Hungry for sex advice you can trust? Each week the resident sex experts at Good in Bed will answer your most burning question. Go on, ask 'em anything.

Your Sex Question: What's a good "number" for a girl at age 21/25/30/35. What about a guy? What are the averages?

What Emily From Good in Bed Had to Say:
People ask me this kind of question a lot, and I'll be honest with you: I don't get it.

I understand that people are worried about being "normal," but really, are you gonna decide how many sex partners to have based on the say-so of an article you read online? Are you gonna feel good or bad about how many sex partners you've had so far, based on how many sex partners other people have had? I mean, really -- what good will this information do in your life?

The whole "number" thing is totally meaningless. For one thing, your number -- as a count of your sex partners -- will vary depending on what you consider sex. Is oral sex sex? Clinton says no, but your ability to get an STI says yes. Is manual sex sex? Does the guy you dry humped get counted? If we count only penile-vaginal intercourse as sex, does that mean that gays and lesbians have had no sex partners? What if someone is sexually assaulted -- does her perpetrator get counted as someone she had sex with?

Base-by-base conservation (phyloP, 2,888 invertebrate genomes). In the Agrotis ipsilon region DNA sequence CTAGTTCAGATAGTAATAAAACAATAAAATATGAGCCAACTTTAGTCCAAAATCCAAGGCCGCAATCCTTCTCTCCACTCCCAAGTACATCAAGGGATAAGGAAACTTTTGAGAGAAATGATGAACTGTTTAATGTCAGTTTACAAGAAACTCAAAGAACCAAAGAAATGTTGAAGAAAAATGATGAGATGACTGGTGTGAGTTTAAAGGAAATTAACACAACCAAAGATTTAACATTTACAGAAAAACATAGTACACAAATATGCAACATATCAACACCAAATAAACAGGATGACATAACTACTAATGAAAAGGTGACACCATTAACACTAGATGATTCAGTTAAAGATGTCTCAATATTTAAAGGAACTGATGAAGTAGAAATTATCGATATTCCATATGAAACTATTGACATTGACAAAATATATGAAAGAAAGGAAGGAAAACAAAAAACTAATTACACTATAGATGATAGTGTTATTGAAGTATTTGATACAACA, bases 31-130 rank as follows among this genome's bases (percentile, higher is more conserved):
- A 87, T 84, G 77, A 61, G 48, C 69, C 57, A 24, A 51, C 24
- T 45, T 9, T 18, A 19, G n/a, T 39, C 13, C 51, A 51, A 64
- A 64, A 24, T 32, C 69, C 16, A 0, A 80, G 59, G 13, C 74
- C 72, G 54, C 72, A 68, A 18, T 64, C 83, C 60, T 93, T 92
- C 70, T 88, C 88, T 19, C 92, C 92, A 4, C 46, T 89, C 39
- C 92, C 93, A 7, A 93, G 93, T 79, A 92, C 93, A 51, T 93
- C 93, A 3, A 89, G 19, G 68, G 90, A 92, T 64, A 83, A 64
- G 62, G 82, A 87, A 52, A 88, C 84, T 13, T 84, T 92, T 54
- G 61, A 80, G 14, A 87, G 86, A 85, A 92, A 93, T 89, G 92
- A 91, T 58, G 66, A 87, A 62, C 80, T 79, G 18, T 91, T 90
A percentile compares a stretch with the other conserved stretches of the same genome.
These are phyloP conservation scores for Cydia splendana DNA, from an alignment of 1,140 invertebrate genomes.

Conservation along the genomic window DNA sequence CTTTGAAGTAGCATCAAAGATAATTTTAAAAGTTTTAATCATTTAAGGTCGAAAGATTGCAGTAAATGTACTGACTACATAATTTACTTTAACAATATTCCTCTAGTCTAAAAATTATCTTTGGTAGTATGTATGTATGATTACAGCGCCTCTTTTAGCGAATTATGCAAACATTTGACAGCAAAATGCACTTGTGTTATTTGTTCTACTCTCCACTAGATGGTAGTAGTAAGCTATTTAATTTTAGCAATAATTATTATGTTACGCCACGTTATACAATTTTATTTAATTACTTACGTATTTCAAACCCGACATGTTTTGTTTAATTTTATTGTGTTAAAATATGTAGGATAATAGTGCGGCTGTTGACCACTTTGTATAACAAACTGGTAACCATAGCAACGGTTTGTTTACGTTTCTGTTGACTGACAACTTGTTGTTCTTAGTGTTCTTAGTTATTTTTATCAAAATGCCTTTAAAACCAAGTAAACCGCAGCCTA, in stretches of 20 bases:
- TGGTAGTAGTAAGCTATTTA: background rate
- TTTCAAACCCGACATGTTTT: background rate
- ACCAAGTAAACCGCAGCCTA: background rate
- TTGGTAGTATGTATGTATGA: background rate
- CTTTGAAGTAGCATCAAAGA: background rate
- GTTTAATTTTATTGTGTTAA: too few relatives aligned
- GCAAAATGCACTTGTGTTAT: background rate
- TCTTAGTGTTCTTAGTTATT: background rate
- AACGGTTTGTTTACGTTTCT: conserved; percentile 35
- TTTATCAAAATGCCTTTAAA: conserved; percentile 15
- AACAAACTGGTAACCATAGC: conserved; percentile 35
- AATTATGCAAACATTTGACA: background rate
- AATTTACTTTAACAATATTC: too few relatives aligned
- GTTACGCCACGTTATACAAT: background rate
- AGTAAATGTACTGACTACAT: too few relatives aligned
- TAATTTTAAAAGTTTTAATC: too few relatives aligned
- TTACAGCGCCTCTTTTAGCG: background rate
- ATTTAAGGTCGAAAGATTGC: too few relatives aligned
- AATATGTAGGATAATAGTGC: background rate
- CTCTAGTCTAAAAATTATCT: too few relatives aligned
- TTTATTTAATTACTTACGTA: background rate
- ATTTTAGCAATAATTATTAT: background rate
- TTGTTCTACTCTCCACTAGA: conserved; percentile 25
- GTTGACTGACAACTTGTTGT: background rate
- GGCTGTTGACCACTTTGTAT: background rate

And for another thing, regardless of what behaviors you count as sex, what does a person's number actually tell you? What does it say about you if you have a higher or lower number compared to other people your age? The cultural double standard is that men with high numbers are better (stud!) and women with high numbers are worse (slut!), but surely we can all agree that that's, like, so 20th century and we're ready to move on to attitudes toward sex that are more accepting of diversity, individual choice and gender parity.


I don't kid myself that the above tirade will change anyone's mind. If you're a person who feels it's important to be like other people, nothing I can say will make the averageness of your number any less important to you. But look, just remember this: deciding whether or not to juxtapose your genitals and/or mouth with someone else's genitals and/or mouth is not -- I repeat, NOT -- the kind of decision that should be influenced by what other people do. Arrite? Arrite.

Also, apparently iPhone users have more sex partners than Android users, if that's any help. I read that somewhere online. (I have an Android.)

Emily Nagoski has a PhD in health behavior, with a concentration in human sexuality, including a clinical internship at the Kinsey Institute Sexual Health Clinic. Emily has taught courses in both human sexuality and marriage and family interaction. With more than a decade's experience as a sex educator, she brings insight and clarity to the often-perplexing, always-fascinating world of human sexuality. Emily is the author of the "Good in Bed Guide to Orally Pleasuring a Man" and the "Good in Bed Guide to Female Orgasms." She can also be reached at her blog Sex Nerd.